Memories of Underdevelopment is, internationally, one of the best known Cuban movies ever made. Filmed in Cuba and first released in 1968 the film was made and distributed under the auspices of the Cuban government film department ICAC (a department which is even mentioned in the story), and despite that is a surprisingly candid and critical look at life in Havana in the early part of the 1960s. As this period covered the Bay of Pigs fiasco and the Cuban missile crisis it is reasonable that a governmentally mandated production about people living in the captial city not being entirely happy might seem unexpected. It is presented here in an extensively and beautifully restored version, co-funded by the George Lucas Family Foundation and the Martin Scorsese chaired World Cinema Project, after the original was almost lost to “vinegarisation”.
Memories of Underdevelopment stars Sergio Corrieri as handsome and wealthy Havana resident Sergio. Sergio, the bored writer, ex-furniture shop owner, a man of means and a man with no purpose. Sergio has been abandoned by his family. His nearest and dearest, including his wife and parents have “escaped” from the country on the chartered flights which were at that time still flying out of the country to Miami, in an effort to escape the perceived threat of remaining in the country and possible American invasion. If he seems curiously unaffected at first by this abandonment, the rest of the film crystallizes his solitary nature by putting it in direct contrast with the characters he meets and the fleeting sexual relationships he takes part in. It is a film about alienation – set in the time when the country was about to undergo the experience of becoming alienated from the rest of the planet.
Sergio seeks to turn those near to him who are left into recreations of those who have abandoned the country. But this level of alienation, we learn, is nothing new for him – he was a man who distanced himself from others by money, stood spying on the outside world through a telescope and recording his argumentative conversations with his wife to play back and listen to later. Every aspect of his life seems carried out as an observer. It is when he meets the much younger Elena (Daisy Granados) that his life begins a new chapter. Through pursuing her he connects to her larger conservative family and becomes involved in scandal, while the oncoming storm of world events comes to a head. Has he corrupted her? Is he guilty of more than seeking a relationship? As an audience we are left to decipher the clues. And in doing so we are alienated by the presentation.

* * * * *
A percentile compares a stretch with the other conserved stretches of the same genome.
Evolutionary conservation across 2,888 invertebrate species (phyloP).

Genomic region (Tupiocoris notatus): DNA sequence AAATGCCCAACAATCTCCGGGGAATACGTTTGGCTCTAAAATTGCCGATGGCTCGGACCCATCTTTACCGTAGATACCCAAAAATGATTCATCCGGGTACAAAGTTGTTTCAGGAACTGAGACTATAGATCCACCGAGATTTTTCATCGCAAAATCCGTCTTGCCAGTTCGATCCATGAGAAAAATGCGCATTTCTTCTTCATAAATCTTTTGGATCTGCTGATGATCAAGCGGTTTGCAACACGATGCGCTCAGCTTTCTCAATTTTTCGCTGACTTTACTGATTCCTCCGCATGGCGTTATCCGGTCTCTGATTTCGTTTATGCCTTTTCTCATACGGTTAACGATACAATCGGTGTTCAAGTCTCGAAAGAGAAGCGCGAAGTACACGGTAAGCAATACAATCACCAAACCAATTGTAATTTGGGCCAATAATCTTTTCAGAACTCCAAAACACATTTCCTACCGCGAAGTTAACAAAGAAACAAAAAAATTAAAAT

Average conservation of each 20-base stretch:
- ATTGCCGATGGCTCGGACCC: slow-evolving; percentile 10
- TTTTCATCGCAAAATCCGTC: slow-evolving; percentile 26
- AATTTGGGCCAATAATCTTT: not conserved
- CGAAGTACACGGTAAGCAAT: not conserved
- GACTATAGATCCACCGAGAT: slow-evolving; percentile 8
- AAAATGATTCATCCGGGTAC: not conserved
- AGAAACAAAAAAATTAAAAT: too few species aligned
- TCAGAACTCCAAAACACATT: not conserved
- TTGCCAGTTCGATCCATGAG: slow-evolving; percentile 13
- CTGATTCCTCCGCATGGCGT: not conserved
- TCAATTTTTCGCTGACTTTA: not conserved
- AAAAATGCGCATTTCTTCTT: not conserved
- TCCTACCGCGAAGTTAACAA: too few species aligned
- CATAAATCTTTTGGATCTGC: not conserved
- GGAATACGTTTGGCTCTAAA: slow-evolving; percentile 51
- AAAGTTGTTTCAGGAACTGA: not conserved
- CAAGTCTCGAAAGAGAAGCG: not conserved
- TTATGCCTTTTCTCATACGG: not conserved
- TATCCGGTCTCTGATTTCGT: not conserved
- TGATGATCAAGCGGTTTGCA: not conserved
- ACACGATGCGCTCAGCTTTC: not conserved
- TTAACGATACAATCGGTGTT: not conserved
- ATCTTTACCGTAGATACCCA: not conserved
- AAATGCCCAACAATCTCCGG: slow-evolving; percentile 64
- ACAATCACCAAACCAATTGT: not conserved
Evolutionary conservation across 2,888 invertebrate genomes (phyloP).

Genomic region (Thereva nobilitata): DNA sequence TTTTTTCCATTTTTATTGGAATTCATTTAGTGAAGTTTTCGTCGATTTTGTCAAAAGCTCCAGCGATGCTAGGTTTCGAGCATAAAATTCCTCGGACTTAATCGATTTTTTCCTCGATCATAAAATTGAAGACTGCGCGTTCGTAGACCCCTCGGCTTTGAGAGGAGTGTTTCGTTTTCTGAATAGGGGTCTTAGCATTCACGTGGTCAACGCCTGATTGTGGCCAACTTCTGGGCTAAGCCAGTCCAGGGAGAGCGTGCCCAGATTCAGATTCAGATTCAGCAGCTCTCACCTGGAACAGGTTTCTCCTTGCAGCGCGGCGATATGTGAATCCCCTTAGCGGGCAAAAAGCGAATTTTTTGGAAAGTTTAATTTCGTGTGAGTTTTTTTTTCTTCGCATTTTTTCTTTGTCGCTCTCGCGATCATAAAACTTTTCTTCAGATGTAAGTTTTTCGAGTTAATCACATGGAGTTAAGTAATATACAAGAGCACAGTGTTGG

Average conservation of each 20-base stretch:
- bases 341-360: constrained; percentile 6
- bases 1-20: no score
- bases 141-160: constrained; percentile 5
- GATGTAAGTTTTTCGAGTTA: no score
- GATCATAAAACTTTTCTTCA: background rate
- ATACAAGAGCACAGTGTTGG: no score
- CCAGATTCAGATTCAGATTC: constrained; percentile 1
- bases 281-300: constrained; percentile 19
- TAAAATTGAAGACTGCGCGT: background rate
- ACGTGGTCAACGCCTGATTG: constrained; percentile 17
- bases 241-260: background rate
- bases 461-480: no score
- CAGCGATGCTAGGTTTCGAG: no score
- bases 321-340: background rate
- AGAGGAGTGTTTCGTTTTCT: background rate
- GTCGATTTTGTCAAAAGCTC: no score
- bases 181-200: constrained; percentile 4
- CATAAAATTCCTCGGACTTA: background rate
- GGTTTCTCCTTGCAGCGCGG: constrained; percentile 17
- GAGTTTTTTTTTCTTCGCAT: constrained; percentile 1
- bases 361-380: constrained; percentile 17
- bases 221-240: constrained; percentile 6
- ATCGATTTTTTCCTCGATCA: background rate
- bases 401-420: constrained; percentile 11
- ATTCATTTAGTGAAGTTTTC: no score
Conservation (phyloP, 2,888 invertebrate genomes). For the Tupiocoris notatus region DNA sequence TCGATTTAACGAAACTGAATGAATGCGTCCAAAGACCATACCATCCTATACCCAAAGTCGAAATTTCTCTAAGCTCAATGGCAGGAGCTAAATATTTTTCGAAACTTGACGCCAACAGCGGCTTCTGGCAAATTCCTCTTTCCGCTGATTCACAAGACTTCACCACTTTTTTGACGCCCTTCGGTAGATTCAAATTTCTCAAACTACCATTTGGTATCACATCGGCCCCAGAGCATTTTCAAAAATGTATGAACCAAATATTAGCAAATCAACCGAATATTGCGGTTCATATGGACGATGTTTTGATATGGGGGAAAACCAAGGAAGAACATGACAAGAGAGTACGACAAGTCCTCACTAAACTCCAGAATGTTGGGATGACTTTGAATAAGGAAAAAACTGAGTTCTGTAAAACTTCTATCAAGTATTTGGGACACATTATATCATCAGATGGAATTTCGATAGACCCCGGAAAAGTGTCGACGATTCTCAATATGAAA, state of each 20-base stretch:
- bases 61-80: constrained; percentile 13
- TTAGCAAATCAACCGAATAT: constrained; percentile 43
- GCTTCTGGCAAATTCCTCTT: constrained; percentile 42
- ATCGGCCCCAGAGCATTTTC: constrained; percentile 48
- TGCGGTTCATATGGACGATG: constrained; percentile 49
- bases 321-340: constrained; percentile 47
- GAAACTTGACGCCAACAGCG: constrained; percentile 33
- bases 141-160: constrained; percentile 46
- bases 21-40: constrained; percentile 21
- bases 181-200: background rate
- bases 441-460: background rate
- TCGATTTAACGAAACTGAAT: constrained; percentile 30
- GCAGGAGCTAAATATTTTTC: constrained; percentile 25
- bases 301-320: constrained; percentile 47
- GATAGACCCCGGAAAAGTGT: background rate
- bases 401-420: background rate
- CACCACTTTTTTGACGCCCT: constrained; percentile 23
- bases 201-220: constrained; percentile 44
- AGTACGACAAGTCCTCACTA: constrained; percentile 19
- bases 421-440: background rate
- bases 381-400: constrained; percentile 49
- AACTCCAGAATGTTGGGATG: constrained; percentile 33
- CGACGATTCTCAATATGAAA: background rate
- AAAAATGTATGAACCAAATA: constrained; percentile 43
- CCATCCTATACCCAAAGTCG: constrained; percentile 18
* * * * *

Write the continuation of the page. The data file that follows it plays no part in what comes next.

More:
Director Tomás Gutiérrez Alea uses numerous documentary techniques in the telling of his narrative. Hand held camera, news footage and stills photography – common factors in French new wave cinema – combine to make this a curiously elegiac film for a tiny moment of time that was hardly known in the rest of the world. As such the film is a fascinating glimpse into the “reality” of life in Cuba only a few years after the revolution. The buildings, the styles, the wealthy bourgeois citizens still exist and the degree to which the movie can be considered propaganda by the Castro regime is intriguing. It is not uncritical; its presentation of the time is done in such a matter of fact way that that everything appears to be on screen. The military police on the streets, the communist banners and signs, Fidel Castro talking at length on TV, the ever present sense of threat – all of these things are shown.
Sergio Corrieri’s performance is very good – the scope of the story takes in memories from his past and he ages convincingly. At the time of making he was roughly ten years younger than the character he was depicting and this is something of which you would not be aware; his physicality is subtle but excellent. Other performances are good, particularly Daisy Granado, but the choice by the director and other performers to use a broad stroke of fiery Cuban temper to depict anger is a shame and comes across as a little stereotypically one note.
The film has become in itself an historical relic and this is the chief pleasure in watching it. The restoration is utterly superb – the picture on the Blu-Ray without fault. The only unfortunate thing is that as it is a story dealing with alienation, there is not a great deal to draw the audience in. It’s kind of the point of the movie that we are observers at a distance too. And as interesting and dark a character Sergio may be, the alienation leaves him broadly unknowable.
The historical significance of the film still makes it something worth seeing, but almost more as a documentary than a drama.
Memories of Underdevelopment is out now on Blu-Ray and if you’re interested in a different approach to the history of the early 1960s, is certainly worth a look.